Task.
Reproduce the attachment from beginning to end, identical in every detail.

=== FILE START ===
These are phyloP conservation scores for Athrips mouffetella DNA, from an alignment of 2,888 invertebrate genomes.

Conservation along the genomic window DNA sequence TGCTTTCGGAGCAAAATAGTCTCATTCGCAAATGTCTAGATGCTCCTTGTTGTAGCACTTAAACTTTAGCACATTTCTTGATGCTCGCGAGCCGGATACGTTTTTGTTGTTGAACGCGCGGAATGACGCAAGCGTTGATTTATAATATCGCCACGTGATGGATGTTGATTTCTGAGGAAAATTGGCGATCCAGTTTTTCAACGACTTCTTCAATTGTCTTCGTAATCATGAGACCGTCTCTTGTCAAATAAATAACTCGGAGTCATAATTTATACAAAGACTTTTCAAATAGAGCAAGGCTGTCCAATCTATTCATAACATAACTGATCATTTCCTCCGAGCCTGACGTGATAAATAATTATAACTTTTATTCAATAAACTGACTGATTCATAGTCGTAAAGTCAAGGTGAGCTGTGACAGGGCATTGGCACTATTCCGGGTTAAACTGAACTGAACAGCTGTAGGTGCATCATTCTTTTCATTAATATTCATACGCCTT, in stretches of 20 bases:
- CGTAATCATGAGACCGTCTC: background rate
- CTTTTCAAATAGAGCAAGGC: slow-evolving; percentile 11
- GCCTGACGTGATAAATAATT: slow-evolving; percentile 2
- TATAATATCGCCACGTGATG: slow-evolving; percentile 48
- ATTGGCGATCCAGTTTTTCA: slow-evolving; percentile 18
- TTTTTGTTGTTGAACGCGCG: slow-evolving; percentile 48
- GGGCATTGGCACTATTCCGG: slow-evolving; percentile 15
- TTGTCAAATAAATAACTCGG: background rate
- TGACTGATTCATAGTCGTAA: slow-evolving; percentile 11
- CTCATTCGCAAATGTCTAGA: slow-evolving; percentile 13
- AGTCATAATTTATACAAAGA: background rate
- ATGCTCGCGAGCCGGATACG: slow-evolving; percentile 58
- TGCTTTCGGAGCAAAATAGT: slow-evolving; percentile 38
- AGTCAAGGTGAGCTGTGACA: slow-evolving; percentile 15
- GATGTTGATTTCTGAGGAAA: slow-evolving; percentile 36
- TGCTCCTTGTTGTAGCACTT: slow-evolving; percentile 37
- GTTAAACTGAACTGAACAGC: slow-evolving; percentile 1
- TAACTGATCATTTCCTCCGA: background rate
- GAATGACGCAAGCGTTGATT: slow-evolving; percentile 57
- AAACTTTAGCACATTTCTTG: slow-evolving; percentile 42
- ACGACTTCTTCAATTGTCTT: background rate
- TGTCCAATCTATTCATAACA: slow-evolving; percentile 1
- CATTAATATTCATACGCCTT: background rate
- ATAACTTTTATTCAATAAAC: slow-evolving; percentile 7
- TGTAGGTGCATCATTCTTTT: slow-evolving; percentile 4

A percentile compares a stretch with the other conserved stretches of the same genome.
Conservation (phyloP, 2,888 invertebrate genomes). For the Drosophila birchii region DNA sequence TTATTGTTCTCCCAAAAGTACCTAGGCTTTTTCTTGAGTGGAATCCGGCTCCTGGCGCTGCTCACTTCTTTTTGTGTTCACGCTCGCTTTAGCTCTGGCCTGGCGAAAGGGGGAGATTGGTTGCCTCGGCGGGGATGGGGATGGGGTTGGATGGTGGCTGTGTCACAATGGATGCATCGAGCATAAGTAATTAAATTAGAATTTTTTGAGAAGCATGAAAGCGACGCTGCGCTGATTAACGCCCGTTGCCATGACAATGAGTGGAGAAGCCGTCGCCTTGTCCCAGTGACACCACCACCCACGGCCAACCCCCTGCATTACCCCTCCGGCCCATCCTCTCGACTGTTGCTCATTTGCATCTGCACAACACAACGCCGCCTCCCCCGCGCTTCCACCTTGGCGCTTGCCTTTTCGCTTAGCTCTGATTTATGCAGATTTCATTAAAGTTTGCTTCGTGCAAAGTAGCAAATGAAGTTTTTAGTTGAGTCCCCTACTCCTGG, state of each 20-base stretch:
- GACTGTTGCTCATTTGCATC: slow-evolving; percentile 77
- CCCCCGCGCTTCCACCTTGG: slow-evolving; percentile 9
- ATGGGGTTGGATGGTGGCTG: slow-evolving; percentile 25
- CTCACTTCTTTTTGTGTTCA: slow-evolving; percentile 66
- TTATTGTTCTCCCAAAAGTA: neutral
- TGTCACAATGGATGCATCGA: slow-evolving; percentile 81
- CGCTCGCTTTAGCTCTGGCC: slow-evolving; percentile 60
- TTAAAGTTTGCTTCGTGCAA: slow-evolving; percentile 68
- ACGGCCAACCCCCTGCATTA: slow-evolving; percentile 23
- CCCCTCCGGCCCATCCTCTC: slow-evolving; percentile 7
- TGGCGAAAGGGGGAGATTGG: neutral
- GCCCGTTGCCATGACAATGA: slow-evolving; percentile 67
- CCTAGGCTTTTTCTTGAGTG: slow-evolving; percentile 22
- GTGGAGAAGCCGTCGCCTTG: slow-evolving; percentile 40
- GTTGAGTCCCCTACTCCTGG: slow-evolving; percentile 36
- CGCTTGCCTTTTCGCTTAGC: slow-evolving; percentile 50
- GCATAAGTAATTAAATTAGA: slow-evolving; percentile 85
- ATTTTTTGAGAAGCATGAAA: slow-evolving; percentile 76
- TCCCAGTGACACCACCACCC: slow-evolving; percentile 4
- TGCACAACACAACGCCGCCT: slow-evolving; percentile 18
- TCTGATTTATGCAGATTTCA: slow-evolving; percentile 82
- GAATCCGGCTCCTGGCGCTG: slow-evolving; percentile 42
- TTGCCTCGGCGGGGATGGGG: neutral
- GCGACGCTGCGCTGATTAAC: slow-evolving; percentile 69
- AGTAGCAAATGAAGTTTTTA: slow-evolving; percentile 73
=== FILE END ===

These are phyloP conservation scores for Athrips mouffetella DNA, from an alignment of 2,888 invertebrate genomes.

Conservation along the genomic window DNA sequence TGCTTTCGGAGCAAAATAGTCTCATTCGCAAATGTCTAGATGCTCCTTGTTGTAGCACTTAAACTTTAGCACATTTCTTGATGCTCGCGAGCCGGATACGTTTTTGTTGTTGAACGCGCGGAATGACGCAAGCGTTGATTTATAATATCGCCACGTGATGGATGTTGATTTCTGAGGAAAATTGGCGATCCAGTTTTTCAACGACTTCTTCAATTGTCTTCGTAATCATGAGACCGTCTCTTGTCAAATAAATAACTCGGAGTCATAATTTATACAAAGACTTTTCAAATAGAGCAAGGCTGTCCAATCTATTCATAACATAACTGATCATTTCCTCCGAGCCTGACGTGATAAATAATTATAACTTTTATTCAATAAACTGACTGATTCATAGTCGTAAAGTCAAGGTGAGCTGTGACAGGGCATTGGCACTATTCCGGGTTAAACTGAACTGAACAGCTGTAGGTGCATCATTCTTTTCATTAATATTCATACGCCTT, in stretches of 20 bases:
- CGTAATCATGAGACCGTCTC: background rate
- CTTTTCAAATAGAGCAAGGC: slow-evolving; percentile 11
- GCCTGACGTGATAAATAATT: slow-evolving; percentile 2
- TATAATATCGCCACGTGATG: slow-evolving; percentile 48
- ATTGGCGATCCAGTTTTTCA: slow-evolving; percentile 18
- TTTTTGTTGTTGAACGCGCG: slow-evolving; percentile 48
- GGGCATTGGCACTATTCCGG: slow-evolving; percentile 15
- TTGTCAAATAAATAACTCGG: background rate
- TGACTGATTCATAGTCGTAA: slow-evolving; percentile 11
- CTCATTCGCAAATGTCTAGA: slow-evolving; percentile 13
- AGTCATAATTTATACAAAGA: background rate
- ATGCTCGCGAGCCGGATACG: slow-evolving; percentile 58
- TGCTTTCGGAGCAAAATAGT: slow-evolving; percentile 38
- AGTCAAGGTGAGCTGTGACA: slow-evolving; percentile 15
- GATGTTGATTTCTGAGGAAA: slow-evolving; percentile 36
- TGCTCCTTGTTGTAGCACTT: slow-evolving; percentile 37
- GTTAAACTGAACTGAACAGC: slow-evolving; percentile 1
- TAACTGATCATTTCCTCCGA: background rate
- GAATGACGCAAGCGTTGATT: slow-evolving; percentile 57
- AAACTTTAGCACATTTCTTG: slow-evolving; percentile 42
- ACGACTTCTTCAATTGTCTT: background rate
- TGTCCAATCTATTCATAACA: slow-evolving; percentile 1
- CATTAATATTCATACGCCTT: background rate
- ATAACTTTTATTCAATAAAC: slow-evolving; percentile 7
- TGTAGGTGCATCATTCTTTT: slow-evolving; percentile 4

A percentile compares a stretch with the other conserved stretches of the same genome.
Conservation (phyloP, 2,888 invertebrate genomes). For the Drosophila birchii region DNA sequence TTATTGTTCTCCCAAAAGTACCTAGGCTTTTTCTTGAGTGGAATCCGGCTCCTGGCGCTGCTCACTTCTTTTTGTGTTCACGCTCGCTTTAGCTCTGGCCTGGCGAAAGGGGGAGATTGGTTGCCTCGGCGGGGATGGGGATGGGGTTGGATGGTGGCTGTGTCACAATGGATGCATCGAGCATAAGTAATTAAATTAGAATTTTTTGAGAAGCATGAAAGCGACGCTGCGCTGATTAACGCCCGTTGCCATGACAATGAGTGGAGAAGCCGTCGCCTTGTCCCAGTGACACCACCACCCACGGCCAACCCCCTGCATTACCCCTCCGGCCCATCCTCTCGACTGTTGCTCATTTGCATCTGCACAACACAACGCCGCCTCCCCCGCGCTTCCACCTTGGCGCTTGCCTTTTCGCTTAGCTCTGATTTATGCAGATTTCATTAAAGTTTGCTTCGTGCAAAGTAGCAAATGAAGTTTTTAGTTGAGTCCCCTACTCCTGG, state of each 20-base stretch:
- GACTGTTGCTCATTTGCATC: slow-evolving; percentile 77
- CCCCCGCGCTTCCACCTTGG: slow-evolving; percentile 9
- ATGGGGTTGGATGGTGGCTG: slow-evolving; percentile 25
- CTCACTTCTTTTTGTGTTCA: slow-evolving; percentile 66
- TTATTGTTCTCCCAAAAGTA: neutral
- TGTCACAATGGATGCATCGA: slow-evolving; percentile 81
- CGCTCGCTTTAGCTCTGGCC: slow-evolving; percentile 60
- TTAAAGTTTGCTTCGTGCAA: slow-evolving; percentile 68
- ACGGCCAACCCCCTGCATTA: slow-evolving; percentile 23
- CCCCTCCGGCCCATCCTCTC: slow-evolving; percentile 7
- TGGCGAAAGGGGGAGATTGG: neutral
- GCCCGTTGCCATGACAATGA: slow-evolving; percentile 67
- CCTAGGCTTTTTCTTGAGTG: slow-evolving; percentile 22
- GTGGAGAAGCCGTCGCCTTG: slow-evolving; percentile 40
- GTTGAGTCCCCTACTCCTGG: slow-evolving; percentile 36
- CGCTTGCCTTTTCGCTTAGC: slow-evolving; percentile 50
- GCATAAGTAATTAAATTAGA: slow-evolving; percentile 85
- ATTTTTTGAGAAGCATGAAA: slow-evolving; percentile 76
- TCCCAGTGACACCACCACCC: slow-evolving; percentile 4
- TGCACAACACAACGCCGCCT: slow-evolving; percentile 18
- TCTGATTTATGCAGATTTCA: slow-evolving; percentile 82
- GAATCCGGCTCCTGGCGCTG: slow-evolving; percentile 42
- TTGCCTCGGCGGGGATGGGG: neutral
- GCGACGCTGCGCTGATTAAC: slow-evolving; percentile 69
- AGTAGCAAATGAAGTTTTTA: slow-evolving; percentile 73